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SADC and SARDC 2008. Southern Africa Environment Outlook. SADC/SARDC/IUCN/UNEP, Gaborone/Harare; UN Habitat 2010. State of African Cities 2010: Governance, inequalities and urban land markets. UN Habitat, Nairobi; Figures for 2010 and projections for 2020, 2030, 2040 and 2050 are from WUP 2009 in The State of African Cities 2010.
Uploaded on Wednesday 09 Oct 2013
Urban Population in Zambezi River Basin States
Zambezi River Basin countries share similar settlement patterns characterized by both low and high densities. While the basin is largely rural, urbanization rates are high. In Botswana and Angola, urban population constitute more than 60 per cent (SADC and SARDC 2008), and is projected to exceed 80 per cent by 2050 (UNHABITAT 2010). At just more than 25 per cent (UN-HABITAT 2010), Malawi is the least urbanized country in the basin, and yet the most densely populated. The majority of Malawi’s urban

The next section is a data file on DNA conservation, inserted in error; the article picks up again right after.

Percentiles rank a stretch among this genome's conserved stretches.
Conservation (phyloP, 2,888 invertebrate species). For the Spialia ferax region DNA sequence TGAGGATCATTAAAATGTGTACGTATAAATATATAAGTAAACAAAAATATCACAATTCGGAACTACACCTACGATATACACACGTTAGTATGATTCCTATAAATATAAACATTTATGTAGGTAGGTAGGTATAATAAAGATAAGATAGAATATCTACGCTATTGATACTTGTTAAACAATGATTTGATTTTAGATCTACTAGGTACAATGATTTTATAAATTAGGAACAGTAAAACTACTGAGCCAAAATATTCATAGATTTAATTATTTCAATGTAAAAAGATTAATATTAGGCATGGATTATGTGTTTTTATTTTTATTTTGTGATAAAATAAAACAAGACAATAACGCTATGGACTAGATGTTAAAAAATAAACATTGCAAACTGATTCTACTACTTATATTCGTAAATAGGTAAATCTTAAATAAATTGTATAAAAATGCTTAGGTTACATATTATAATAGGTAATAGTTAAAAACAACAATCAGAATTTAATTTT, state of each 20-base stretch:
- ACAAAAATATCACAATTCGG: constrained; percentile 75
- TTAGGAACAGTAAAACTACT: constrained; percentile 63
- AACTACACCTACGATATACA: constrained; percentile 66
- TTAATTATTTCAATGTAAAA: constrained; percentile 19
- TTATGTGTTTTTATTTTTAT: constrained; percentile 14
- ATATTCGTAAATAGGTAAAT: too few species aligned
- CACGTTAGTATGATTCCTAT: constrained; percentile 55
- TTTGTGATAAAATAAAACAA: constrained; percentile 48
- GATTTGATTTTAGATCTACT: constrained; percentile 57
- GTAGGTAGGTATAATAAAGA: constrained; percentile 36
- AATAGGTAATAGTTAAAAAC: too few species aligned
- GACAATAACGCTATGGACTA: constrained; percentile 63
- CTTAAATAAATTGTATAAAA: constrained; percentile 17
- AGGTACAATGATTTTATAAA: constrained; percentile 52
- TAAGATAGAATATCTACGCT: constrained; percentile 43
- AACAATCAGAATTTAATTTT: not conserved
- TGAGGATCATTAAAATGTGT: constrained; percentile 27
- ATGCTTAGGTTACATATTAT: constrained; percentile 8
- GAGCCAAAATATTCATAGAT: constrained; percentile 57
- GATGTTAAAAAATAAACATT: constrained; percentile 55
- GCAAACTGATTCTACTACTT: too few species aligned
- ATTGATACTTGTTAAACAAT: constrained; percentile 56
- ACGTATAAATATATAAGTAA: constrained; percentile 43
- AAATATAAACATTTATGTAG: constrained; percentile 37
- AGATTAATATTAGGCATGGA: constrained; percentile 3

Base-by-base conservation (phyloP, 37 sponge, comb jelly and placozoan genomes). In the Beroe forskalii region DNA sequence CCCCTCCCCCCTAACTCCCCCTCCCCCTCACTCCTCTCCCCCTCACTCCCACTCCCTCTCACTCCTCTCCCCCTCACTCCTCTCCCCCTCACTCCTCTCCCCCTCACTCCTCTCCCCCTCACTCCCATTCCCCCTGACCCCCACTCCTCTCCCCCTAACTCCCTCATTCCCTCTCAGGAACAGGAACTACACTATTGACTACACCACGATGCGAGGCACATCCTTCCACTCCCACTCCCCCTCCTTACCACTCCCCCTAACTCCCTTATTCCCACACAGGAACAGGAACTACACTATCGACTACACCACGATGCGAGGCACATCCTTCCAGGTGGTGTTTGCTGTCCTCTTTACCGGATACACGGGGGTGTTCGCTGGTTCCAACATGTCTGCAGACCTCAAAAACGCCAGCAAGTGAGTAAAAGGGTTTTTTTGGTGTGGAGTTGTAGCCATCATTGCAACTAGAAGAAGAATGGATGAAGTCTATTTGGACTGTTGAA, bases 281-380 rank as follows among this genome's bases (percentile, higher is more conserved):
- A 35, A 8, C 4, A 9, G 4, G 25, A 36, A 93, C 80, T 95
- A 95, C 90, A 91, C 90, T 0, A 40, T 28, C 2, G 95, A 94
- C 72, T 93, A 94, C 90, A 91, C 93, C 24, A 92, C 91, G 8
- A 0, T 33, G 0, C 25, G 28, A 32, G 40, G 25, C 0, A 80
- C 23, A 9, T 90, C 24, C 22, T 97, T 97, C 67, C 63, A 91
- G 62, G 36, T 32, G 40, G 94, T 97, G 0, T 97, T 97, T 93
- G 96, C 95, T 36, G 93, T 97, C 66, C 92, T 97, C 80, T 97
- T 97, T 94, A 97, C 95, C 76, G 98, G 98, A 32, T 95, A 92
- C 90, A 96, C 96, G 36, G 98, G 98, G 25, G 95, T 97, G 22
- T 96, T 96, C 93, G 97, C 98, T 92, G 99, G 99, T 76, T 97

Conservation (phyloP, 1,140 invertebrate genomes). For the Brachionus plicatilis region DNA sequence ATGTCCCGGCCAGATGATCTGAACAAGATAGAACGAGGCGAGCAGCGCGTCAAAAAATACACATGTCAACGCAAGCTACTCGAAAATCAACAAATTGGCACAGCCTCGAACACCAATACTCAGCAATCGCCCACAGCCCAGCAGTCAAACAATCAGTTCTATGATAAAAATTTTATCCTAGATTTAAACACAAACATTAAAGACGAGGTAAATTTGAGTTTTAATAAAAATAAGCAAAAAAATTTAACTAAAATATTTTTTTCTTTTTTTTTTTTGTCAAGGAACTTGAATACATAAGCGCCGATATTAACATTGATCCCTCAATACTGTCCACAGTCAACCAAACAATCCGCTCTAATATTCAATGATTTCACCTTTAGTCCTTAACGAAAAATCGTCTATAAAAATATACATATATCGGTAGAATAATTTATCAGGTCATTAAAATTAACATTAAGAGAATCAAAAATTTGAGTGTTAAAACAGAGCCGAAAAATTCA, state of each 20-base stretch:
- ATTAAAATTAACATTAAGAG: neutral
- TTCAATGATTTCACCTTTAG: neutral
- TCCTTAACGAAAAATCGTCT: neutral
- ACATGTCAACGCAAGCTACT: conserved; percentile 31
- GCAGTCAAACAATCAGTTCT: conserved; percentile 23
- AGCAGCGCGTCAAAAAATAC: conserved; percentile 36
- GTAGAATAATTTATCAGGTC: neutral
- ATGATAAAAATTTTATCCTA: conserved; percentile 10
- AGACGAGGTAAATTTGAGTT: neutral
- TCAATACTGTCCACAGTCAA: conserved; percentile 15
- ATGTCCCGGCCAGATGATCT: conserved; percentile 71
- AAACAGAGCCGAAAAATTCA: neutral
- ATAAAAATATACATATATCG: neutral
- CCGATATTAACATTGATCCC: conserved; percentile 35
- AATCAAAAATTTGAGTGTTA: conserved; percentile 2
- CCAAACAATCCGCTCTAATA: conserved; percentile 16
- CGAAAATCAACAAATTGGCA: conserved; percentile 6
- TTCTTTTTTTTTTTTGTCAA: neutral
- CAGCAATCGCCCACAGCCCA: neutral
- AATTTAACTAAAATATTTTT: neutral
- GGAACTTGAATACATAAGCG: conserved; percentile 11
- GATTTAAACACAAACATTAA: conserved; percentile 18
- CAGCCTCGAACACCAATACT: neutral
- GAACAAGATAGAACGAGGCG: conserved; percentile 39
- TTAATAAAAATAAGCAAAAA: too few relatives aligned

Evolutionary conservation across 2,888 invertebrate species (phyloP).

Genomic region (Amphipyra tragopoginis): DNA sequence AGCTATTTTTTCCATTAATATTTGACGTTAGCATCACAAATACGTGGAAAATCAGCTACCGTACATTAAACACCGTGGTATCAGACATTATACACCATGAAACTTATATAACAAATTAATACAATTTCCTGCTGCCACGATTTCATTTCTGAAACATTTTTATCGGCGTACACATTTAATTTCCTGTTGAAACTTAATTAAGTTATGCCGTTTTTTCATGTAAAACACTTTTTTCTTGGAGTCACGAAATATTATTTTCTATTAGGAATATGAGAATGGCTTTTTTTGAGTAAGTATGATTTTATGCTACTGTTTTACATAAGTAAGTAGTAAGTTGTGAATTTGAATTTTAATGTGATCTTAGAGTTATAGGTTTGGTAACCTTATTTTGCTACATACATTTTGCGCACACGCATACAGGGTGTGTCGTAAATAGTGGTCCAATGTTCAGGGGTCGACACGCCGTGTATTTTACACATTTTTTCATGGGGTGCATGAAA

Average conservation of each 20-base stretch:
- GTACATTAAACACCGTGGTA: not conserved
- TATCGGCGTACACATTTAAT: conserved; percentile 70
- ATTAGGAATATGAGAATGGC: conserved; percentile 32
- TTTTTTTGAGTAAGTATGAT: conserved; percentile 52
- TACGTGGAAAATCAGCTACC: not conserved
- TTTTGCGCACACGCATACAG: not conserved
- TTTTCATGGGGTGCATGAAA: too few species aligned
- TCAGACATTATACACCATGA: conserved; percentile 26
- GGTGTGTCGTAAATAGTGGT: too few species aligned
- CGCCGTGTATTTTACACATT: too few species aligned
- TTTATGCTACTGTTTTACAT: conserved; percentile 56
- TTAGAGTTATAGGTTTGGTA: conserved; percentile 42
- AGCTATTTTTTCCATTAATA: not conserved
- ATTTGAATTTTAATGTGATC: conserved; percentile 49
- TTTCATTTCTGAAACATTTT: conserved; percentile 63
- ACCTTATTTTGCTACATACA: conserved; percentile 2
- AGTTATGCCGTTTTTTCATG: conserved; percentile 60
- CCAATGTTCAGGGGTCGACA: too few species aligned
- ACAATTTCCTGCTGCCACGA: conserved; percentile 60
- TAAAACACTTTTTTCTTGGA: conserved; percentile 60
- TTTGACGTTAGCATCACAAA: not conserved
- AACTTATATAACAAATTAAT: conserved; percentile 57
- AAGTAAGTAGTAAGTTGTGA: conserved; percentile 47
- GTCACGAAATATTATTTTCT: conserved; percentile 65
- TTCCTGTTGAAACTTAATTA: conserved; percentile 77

residents live in the major towns of Blantyre, Lilongwe, Mzuzu and Zomba (Chenje 2000).
Mining is the key driver of Zambia’s urbanization. As a result, 85 per cent of the country’s urban residents are concentrated in the two provinces of the Copperbelt and Lusaka. Copper is the country’s major export mineral. About 46 per cent of Zimbabwe’s
population lived in urban areas as at 2010 (UNE-HABITAT 2010), and this ratio is projected to increase to about 65 per cent by 2050. The country’s largest city, Harare, is located in the basin, while the second city, Bulawayo, is on the basin’s margins. There are plans to draw water for the city of Bulawayo from the Zambezi River.